That’s when it hit me: an AI-synthesized answer to an even lightly complicated question is to me both useless and terrifying as a woman. I’m already capable of synthesizing my own information because I’m accustomed to sifting through biased data, identifying and excluding unreliable sources, and drawing my own conclusions. Not because I’m a journalist, or because I have a couple of degrees, or because I’m just curious by nature. It’s because I’m a woman. Biggity bam. Asked and answered. I’m always already aware that the information available to me in the world is more likely than not to have been gathered, created, or presented with men, and/or men’s perceived needs, in mind. (See: the entire field of medical research.) I don’t need a robot built by a bunch of tech bros to use its tech bro brain to sift through information deemed relevant by and for tech bros to report back to me on literally anything. I already have that! It’s called the internet, and the tech bros use it to call me fat.
When I was in grad school for anthropology, I had a number of colleagues in the social sciences who funded their studies by TA’ing mandatory writing classes for the University of Texas’s various STEM (science, technology, engineering, and math) programs. Their eternal complaint: these students simply don’t understand why they’re being asked to write, period, and furthermore, to write critical analyses of texts, and they’re highly resistant to it. At the same time, I TA’d introductory classes in my department, and had plenty of students who bemoaned writing assignments, but none who expressed real exasperation at the fundamental practice of having to write critical textual analyses.
I’m not making a blanket statement about STEM students or STEM professionals — many are excellent, while not universally enthusiastic, critical writers, and at least the ones I’m friendly with (and related to) are exceptional critical thinkers — but the AI zeitgeist seems very specifically fixated on creating critical analysis cheat codes. So I wonder if the race toward AI, and especially AI that generates writing (such as cover letters) and written analyses, isn’t a coming-of-age resistance moment for a STEM-educated cohort of (smart!) people who resent the obligation to master or at least command a skillset that seems to them irrelevant to their natural expertise and/or professional interests when, importantly, they might not have to any more if they can find a way around it.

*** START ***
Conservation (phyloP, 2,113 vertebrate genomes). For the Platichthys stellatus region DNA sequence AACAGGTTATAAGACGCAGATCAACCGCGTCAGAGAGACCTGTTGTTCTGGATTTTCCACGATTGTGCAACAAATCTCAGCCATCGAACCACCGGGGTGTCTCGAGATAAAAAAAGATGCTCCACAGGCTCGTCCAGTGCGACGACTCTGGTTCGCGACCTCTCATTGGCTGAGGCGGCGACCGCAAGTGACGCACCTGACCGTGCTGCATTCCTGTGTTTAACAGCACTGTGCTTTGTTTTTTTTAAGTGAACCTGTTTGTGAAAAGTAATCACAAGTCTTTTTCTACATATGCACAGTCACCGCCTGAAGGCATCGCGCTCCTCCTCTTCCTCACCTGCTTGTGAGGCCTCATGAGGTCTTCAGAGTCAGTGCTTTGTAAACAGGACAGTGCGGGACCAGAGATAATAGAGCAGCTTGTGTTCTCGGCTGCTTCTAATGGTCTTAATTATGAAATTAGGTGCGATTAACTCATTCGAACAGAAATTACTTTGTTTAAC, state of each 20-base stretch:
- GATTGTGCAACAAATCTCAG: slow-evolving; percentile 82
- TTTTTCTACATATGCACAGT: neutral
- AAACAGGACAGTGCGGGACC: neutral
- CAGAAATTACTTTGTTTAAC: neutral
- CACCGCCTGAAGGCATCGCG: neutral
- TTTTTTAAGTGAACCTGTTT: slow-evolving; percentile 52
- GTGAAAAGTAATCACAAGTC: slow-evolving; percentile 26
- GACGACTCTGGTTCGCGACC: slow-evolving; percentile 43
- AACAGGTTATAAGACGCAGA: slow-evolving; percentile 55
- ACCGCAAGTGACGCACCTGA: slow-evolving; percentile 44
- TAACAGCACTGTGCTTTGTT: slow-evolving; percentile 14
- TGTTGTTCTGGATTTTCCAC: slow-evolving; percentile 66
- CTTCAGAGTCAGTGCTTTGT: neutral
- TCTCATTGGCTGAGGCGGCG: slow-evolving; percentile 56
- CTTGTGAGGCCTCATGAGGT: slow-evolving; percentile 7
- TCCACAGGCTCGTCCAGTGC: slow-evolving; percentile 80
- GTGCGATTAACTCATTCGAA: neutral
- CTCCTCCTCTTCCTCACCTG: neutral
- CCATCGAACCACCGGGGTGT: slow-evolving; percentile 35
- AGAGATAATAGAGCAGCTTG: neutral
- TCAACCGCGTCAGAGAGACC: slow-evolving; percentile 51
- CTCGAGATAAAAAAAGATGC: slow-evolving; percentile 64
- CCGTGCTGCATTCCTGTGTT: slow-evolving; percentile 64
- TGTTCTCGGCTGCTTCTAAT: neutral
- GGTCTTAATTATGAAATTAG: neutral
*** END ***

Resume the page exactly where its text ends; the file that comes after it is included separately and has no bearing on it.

I don’t not get it. I am the daughter of two math-minded, writing-averse accountants whose careers were made vastly easier and no less lucrative by the advent of Quickbooks. I’m not aware of any serious push by accounting professionals to quash such tools, but perhaps this fight played out decades ago. Perhaps abacus enthusiasts were riled by the advent of the calculator! I mean, I know there are modern grownups complaining about the ~ kids these days ~ not being able to do long division. (So too, we olds bemoan the death of cursive handwriting.)
To the extent that making a hard thing easy or easier is a goal or benefit of technological advancement writ large, building AI for synthesizing information and related skillsets for the public interest — i.e., for doing journalism — is eminently reasonable and even exciting. Same as it’s reasonable to build a graphing calculator, or tax software or, hell, Photoshop. You do those things, and you’re going to have a hell of a lot more people casually doing advanced math, filing their own taxes, or going into the wedding photography business. I won’t and can’t argue with the essential AI premise on those terms.
But the AI zeitgeist isn’t happening in a socio-cultural-political vacuum wherein we’re all just trying to make it to the grave with a minimum of hassle. The AI zeitgeist is happening in the era of “cancel culture,” when people who in any other recent era would have enjoyed unquestioned political, cultural, social, and intellectual authority are now grappling with the experience — and in rare cases, the consequences — of being publicly criticized by those who have historically held less power. The most regressive and vocal critics of “cancel culture” are ideologically aligned with the starry-eyed ~ libertarian ~ tech-bro proponents of AI, making for a simultaneously hoary and futuristic project that automates lazy progress for the privileged at the expense of everyone else.
In this context, what advantage does AI synthesis offer that is more valuable than any given person’s ability to interpret their own research? Well, it offers an important shortcut for those who seek it: the ability to gather input without directly encountering, acknowledging, or appreciating information from marginalized sources. It offers critical analysis cheat codes: the divestment of information from origin, and the introduction of an “objective” interlocutor — an AI chatbot — who can make essential information more palatable to people who would otherwise be disinclined to believe, and indeed inclined to reject, that same information if they knew it came from women, or people of color, or LGBTQ folks, or poor folks, or disabled folks, or or or or or or.